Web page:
Dicks checks in with photographer Issa Touma, an regular guest from Aleppo, Syria, about the ongoing violence in his city, and his attempt to continue making art. See some of his public art projects here.
Ahmed Abdullah files another in his ongoing audio diaries. Ahmed is now back in Iraq, and he says Baghdad has changed dramatically. It's so dangerous he's considering schooling his two children at home. Ahmed also has some big personal news: his wife is expecting a baby.
Major Ted Kuppinger is an army reservist. He is just back home after serving his country for the second time in Afghanistan. As a civil affairs worker, Ted knows what it's like to live among and serve the Afghan people. He also has the vantage point of comparing two very different Afghanistans from his deployments in 2002 and 2010.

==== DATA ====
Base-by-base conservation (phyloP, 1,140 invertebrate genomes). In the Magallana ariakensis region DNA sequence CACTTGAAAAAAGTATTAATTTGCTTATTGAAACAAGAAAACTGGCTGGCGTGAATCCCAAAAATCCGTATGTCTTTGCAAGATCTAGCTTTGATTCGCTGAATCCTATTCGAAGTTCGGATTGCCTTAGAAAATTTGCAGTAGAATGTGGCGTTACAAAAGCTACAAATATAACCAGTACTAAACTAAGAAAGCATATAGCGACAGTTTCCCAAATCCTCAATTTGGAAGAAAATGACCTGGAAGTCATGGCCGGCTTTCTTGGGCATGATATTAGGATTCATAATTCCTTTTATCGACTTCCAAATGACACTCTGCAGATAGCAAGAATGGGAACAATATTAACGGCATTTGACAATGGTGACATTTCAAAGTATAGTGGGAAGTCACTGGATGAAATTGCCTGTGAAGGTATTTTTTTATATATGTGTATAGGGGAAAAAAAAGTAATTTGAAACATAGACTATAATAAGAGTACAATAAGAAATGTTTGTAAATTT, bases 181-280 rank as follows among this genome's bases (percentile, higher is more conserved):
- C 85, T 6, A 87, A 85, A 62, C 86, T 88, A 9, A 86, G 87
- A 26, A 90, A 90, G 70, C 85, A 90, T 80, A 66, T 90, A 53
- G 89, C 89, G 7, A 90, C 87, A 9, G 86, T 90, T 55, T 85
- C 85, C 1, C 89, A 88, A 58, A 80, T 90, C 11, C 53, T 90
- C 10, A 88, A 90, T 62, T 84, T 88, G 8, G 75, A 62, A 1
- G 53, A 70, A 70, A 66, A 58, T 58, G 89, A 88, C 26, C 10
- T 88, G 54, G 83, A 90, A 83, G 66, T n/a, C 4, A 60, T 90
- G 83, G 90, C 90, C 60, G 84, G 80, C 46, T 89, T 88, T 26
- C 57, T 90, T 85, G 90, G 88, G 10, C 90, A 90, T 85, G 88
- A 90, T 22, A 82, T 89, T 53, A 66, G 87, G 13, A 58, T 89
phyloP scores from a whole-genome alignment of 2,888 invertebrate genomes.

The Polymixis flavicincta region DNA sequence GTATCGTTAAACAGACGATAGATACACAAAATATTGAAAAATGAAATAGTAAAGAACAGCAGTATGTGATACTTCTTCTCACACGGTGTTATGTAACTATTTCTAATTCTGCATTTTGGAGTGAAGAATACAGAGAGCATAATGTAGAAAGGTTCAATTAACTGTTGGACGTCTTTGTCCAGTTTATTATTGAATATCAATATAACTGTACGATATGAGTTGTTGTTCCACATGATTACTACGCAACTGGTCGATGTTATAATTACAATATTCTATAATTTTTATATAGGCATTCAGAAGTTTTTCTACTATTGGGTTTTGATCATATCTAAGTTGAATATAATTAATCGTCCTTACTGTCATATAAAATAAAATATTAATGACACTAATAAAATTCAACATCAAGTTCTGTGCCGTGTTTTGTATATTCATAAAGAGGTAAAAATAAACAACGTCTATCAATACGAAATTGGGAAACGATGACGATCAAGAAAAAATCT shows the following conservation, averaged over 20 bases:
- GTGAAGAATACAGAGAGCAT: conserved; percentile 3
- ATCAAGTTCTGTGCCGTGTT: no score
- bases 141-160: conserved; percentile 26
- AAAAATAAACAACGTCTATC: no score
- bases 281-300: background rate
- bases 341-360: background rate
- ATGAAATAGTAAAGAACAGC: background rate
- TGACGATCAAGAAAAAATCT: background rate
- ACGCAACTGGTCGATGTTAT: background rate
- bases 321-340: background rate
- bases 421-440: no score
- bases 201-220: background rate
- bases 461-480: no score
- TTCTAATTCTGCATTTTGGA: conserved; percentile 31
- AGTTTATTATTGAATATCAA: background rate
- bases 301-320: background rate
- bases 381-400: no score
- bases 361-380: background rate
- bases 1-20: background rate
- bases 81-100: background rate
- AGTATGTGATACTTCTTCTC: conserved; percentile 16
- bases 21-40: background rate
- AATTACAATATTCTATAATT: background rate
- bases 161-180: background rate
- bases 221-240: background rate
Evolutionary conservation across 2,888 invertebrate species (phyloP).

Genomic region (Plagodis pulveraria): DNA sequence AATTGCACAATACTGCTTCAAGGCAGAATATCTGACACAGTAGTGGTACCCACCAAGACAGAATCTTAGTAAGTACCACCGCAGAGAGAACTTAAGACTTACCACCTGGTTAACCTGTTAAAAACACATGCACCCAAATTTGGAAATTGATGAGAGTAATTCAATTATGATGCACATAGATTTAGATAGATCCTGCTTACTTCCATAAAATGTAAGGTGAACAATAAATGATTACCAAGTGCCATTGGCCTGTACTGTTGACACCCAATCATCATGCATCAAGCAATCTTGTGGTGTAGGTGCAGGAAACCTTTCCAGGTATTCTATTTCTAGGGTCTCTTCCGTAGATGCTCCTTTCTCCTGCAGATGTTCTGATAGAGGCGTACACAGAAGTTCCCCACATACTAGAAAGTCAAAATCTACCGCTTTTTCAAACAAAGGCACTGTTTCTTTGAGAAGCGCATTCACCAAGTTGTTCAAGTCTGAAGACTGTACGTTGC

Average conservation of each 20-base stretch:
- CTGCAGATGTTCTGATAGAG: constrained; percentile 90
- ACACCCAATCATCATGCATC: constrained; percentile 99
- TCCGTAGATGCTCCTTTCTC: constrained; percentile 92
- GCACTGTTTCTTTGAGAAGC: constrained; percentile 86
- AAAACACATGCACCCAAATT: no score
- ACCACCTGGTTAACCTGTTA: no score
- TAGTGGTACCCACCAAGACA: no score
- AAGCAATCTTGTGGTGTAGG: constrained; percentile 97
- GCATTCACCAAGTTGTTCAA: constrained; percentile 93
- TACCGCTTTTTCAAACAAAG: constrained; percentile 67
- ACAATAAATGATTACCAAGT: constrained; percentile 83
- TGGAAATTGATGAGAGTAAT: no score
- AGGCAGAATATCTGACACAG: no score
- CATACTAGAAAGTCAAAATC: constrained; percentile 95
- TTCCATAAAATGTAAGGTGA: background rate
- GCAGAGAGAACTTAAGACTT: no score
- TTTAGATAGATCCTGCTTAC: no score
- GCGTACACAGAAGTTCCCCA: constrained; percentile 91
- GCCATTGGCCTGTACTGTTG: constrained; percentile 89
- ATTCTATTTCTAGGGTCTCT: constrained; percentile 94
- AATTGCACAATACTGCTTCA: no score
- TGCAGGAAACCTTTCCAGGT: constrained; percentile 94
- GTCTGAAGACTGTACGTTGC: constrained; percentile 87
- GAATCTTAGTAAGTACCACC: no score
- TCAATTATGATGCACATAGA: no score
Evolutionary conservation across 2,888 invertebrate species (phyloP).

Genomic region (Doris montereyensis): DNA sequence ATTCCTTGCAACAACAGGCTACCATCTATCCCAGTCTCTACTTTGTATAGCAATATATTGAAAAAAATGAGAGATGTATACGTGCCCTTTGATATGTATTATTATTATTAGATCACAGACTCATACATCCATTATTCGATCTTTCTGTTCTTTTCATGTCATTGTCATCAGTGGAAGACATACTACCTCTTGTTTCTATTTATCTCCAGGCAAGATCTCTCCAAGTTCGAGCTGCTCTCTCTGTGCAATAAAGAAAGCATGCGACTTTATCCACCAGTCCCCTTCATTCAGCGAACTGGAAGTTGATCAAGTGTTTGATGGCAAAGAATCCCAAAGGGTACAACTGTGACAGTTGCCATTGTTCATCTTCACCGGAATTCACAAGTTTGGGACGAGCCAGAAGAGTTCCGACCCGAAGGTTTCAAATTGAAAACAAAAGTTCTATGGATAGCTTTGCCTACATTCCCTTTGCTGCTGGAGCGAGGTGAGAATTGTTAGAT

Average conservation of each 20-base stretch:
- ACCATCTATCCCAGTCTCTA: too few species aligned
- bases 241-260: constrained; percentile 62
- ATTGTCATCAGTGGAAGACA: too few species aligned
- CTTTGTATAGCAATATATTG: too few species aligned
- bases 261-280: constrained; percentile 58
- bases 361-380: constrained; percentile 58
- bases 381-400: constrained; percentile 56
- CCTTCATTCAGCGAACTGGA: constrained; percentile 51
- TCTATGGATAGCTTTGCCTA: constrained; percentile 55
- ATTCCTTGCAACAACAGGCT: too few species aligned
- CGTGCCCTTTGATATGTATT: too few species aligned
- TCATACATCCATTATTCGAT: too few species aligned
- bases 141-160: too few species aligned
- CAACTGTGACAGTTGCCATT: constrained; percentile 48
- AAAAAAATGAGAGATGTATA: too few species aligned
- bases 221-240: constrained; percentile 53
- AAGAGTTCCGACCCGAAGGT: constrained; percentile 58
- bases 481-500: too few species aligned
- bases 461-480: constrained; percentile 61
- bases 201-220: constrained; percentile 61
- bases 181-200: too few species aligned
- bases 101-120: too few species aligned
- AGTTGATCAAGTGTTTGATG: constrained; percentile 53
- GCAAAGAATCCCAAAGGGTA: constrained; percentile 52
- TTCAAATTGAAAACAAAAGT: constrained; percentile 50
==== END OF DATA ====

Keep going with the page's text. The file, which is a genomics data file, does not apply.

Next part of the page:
More U.S. troops may soon be headed to Afghanistan under President Obama's new top commander in Afghanistan, Gen. Stanley McChrystal. Marine Sgt. Nicholas Fagerquist has just returned from there. Nick says the situation on the ground is tough: Over their seven-month deployment, his unit lost 12 Marines to IEDs and firefights. Nick is proud to have brought all of the Marines he led home safely. He's also proud of the work he did training Afghan National Police recruits in a remote area.
As Muammar al-Qaddafi's forces crackdown violently on protestors, Libyans all over the world watch to see what will become of their loved ones and their country. Amjad Tarsin's parents are ardent opponents of the dictator. They were scared they'd pay the ultimate price for their opposition and moved to the U.S. But they always swore they'd return to their homeland once Qaddafi left power.